“A nation’s culture resides in the hearts and souls of its people.” – Mahatma Gandhi
Aurangabad has been a city of rich cultural heritage and delightful souls since ancient times. And what could attract people more than art, food and music? Aurangabad has all of it in sheer abundance. Also, known as the city of gates, this place has a welcoming aura all around itself.
Aurangabad is also best known as the historical capital of Maharashtra. What calls for tourists to swoop in, is the feeling of time travel whenever someone dives deeper into the heart of the city. The culture of Aurangabad presently has its roots in the history of the place and till date, it is stubbornly beautiful enough to hold it with grace.
Let us take a ticket to time travel and find out what makes Aurangabad historically so beautiful.
1. The Art Gallery
Art and crafts are the most influencing factor in the culture of Aurangabad. Taking a backward time-lapse and travelling centuries ago, we find different art forms coming from iconic ages and surviving into the hearts of people for decades to come.
A. Himroo Silk:
Himroo silk was invented in the 16th century by craftsmen originally belonging to Delhi. When the Mughal king, Mohammad Tuglaq shifted his capital temporarily to Aurangabad region, some craftsmen came along and established their settlements in the region. After the capital of emperor shifted back to Delhi, these craftsmen began the trade of Himroo silk with the rich locals.
Himroo silk is famous in the making of shawls, although it also has its traces in other textile sectors. Himroo silk has a satin texture, woven with gold and silver threads. The Himroo shawls are better known as KamKhaub in the regionals, which means ‘ dream come true’. Indeed.
B. Paithani sarees:
Further expanding the royal polish to our time travel, we have the lavish Paithani sarees originating from the Paithan region of Aurangabad. The creation of Paithani started nearly 200 years ago and it never went out of fashion since then. These sarees are made of locally manufactured silk and golden threads making the customer feel literally like a king. What makes this artwork more prestigious is the choice of colours put into the making of its silk.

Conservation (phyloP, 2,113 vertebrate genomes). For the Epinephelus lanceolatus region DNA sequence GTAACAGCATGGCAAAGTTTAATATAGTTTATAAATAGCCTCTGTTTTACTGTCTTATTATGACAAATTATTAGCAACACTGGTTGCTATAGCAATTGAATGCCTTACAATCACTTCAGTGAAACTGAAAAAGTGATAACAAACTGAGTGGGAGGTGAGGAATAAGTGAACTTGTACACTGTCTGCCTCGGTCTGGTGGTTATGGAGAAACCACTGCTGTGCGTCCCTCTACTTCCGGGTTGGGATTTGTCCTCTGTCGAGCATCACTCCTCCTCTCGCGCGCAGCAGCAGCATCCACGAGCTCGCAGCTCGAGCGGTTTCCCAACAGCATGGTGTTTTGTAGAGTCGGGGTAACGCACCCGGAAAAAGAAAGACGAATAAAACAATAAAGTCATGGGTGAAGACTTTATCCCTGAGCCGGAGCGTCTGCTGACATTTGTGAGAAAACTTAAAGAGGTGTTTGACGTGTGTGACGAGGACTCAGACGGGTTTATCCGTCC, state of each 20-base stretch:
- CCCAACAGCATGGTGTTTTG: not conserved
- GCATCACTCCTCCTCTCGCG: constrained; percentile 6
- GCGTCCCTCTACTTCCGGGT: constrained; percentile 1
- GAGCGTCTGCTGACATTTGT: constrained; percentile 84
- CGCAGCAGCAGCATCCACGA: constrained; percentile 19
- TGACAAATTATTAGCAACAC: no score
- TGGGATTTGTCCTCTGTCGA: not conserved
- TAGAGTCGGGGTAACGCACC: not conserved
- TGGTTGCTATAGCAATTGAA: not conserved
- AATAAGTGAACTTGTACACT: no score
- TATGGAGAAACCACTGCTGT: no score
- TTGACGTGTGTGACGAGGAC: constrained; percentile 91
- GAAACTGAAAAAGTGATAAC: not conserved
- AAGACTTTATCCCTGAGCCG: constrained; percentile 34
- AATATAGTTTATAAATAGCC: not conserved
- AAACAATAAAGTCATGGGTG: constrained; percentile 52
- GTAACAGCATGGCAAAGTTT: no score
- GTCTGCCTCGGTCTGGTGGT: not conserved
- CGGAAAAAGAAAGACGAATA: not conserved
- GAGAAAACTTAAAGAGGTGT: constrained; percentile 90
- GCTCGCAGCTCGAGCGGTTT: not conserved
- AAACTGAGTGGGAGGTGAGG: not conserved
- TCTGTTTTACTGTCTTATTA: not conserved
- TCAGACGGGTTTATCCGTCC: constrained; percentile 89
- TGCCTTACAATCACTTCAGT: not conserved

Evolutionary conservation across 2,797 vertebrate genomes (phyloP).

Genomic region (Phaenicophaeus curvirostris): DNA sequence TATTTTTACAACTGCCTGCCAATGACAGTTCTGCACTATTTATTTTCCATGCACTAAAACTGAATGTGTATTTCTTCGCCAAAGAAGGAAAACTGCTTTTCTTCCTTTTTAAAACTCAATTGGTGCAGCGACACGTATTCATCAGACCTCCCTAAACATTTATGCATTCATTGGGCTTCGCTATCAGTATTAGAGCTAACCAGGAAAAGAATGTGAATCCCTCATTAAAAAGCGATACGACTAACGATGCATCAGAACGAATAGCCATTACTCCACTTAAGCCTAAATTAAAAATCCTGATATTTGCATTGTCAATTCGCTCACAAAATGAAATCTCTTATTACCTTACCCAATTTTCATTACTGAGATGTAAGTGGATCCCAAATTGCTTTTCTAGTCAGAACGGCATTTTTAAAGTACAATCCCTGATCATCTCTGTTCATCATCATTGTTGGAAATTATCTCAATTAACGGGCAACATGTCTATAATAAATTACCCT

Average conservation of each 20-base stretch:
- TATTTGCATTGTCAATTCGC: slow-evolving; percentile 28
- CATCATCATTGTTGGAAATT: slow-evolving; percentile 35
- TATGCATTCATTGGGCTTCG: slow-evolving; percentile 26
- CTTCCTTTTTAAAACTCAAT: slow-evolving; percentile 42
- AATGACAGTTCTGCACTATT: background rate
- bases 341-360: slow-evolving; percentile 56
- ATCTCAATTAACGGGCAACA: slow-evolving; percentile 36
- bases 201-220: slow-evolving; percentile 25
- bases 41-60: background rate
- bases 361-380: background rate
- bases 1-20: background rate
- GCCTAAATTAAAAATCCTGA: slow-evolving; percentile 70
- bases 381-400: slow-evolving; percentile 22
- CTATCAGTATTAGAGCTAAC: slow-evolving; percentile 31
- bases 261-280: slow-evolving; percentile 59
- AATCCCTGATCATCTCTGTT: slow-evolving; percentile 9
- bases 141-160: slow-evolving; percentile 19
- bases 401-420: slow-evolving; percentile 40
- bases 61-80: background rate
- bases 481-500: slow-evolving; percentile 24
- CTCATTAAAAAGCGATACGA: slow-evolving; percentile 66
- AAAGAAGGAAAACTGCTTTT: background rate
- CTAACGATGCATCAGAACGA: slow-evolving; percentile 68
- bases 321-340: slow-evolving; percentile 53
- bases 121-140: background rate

Paithani sarees have the brightest colours imprinted on them reminding one about the rich cultural heritage of India. Adding flavours of Indian styles, the designs on Paithani usually comprise of peacock, parrots, elephants, temples and all that could add values to the beauty to India and the Paithani too. Some designs on the sarees are so intricate that it takes craftsmen and tailors more than a year to create one piece of Paithani.
After dressing up, it is time for accessories and jewellery now. And we have the most marvellous ones here in Aurangabad. Bidriware is the art of making ornaments, pottery, intricate jewellery and other decorative items with silver and a mixture of other metals. Bidriware was gifted to Aurangabad’s culture by the Bahamian sultans of Bidar, hence the name.
It entered into the local households and souls in the 14th century and still happily resides there enhancing the beauty of everything around. Bidriware is moulded into alloys of copper, zinc and silver and polished with a paste of water, ammonium and soil from Bidar. So, once you take a Bidriwar, the essence of it(Mitti di Khusboo) will dwell in your place forever.
D. Khazigpur Karigiri:
This is the last artefact of the gallery but the most beautiful one. The handmade paper made in Kazigpur is one of its kind. This gorgeous art was the first of its kind. Although the roots of this art form are still unknown, it never fails to woo the people all around the world with its texture and looks.
Here, we exit the art museum. We are growing our appetite after such a long trolling. Aren’t you? Got your shopping bags full and tummies empty? It’s time for relishing ourselves.
2. The Court of Flavours.